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Nanolithography — or lithography at the nanometer scale — refers to the fabrication of nanometer-scale structures, meaning patterns with at least one lateral dimension between the size of an individual atom and approximately 100 nm. Nanolithography is used during the fabrication of leading-edge semiconductor integrated circuits or nanoelectromechanical systems (NEMS).
As of 2006, nanolithography is a very active area of research in academia and in industry.
Optical lithography, which has been the predominant patterning technique since the advent of the semiconductor age, is capable of producing sub-100-nm patterns with the use of very short wavelengths (currently 193 nm). Optical lithography will require the use of liquid immersion and a host of photomask enhancement technologies (phase-shift masks (PSM), optical proximity correction (OPC)) at the 32 nm node. Most experts feel that traditional optical lithography techniques will not be cost effective below 30 nm. At that point, it may be replaced by a next-generation lithography (NGL) technique.
Other nanolithography techniques
- The most common nanolithographic technique is Electron-Beam Direct-Write Lithography (EBDW), the use of a beam of electrons to produce a pattern — typically in a polymeric resist such as PMMA.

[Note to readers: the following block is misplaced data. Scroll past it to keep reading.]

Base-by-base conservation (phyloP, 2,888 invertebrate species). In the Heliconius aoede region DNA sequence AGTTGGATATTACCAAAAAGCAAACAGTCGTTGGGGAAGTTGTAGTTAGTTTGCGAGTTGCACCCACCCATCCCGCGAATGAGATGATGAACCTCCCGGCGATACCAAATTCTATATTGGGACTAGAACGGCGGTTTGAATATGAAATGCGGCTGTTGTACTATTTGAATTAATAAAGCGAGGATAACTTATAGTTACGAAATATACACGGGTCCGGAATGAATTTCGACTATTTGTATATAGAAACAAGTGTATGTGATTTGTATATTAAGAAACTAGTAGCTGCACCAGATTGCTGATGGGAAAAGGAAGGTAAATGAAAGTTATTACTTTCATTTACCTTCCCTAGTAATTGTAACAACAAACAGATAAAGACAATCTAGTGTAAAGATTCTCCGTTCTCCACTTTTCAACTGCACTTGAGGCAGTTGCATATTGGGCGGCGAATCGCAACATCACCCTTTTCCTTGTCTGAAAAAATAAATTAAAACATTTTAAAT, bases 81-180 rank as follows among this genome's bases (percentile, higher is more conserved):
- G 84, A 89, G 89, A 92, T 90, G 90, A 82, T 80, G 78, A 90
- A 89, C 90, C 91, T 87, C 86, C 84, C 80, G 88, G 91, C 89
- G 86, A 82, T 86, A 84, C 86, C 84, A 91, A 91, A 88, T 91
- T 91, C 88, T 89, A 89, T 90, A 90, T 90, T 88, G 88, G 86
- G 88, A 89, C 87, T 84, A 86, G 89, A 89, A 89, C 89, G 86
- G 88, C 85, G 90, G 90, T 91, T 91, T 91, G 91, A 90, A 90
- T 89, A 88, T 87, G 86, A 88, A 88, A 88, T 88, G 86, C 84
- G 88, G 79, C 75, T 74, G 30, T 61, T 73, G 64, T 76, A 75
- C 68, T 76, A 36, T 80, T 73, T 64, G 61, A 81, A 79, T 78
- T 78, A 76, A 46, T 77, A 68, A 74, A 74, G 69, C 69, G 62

- Extreme Ultraviolet Lithography (EUV) is a form of optical lithography using ultrashort wavelengths (13.5 nm). It is the most popularly considered NGL technique.
- Charged-particle lithography, such as ion- or electron-projection lithographies (PREVAIL, SCALPEL, LEEPL), are also capable of very-high-resolution patterning.
- Nanoimprint lithography (NIL), and its variants, such as Step-and-Flash Imprint Lithography, LISA and LADI are promising nanopattern replication technologies. This technique can be combined with contact printing.
- Scanning Probe Lithographies (SPL) are promising tools for patterning at the deep nanometer-scale. For example, individual atoms may be manipulated using the tip of a Scanning Tunneling Microscope (STM). Dip-Pen Nanolithography (DPN) is the first commercially available SPL technology based on Atomic Force Microscopy.
- The furthest developed NGL remains X-ray lithography which is extensible to 15 nm resolution by use of "demagnification" in the Near Field.
- Chemomechanical Surface Patterning using an Atomic Force Microscope is another type of Nanolithography. 
It is possible that self-assembly methods will take over as the primary nanolithography approach, due to ever-increasing complexity of the top-down approaches listed above. Self-assembly of dense lines less than 20 nm wide in large pre-patterned trenches has been demonstrated (see e.g., D. Sundrani et. al., Langmuir, vol. 20, 5091-5099 (2004)). The degree of dimension and orientation control as well as prevention of lamella merging still need to be addressed for this to be an effective patterning technique. The important issue of line edge roughness is also highlighted by this technique.
- Nanoimprint Lithography
- Contact printing
- Soft lithography
- Liquid imaging
- ^ R. C. Davis et. al., Chemomechanical Surface Patterning and Functionalization of Silicon Surfaces Using an Atomic Force Microscope, Appl. Phys. Lett. 82 (5): 808-810 (2003). Related article
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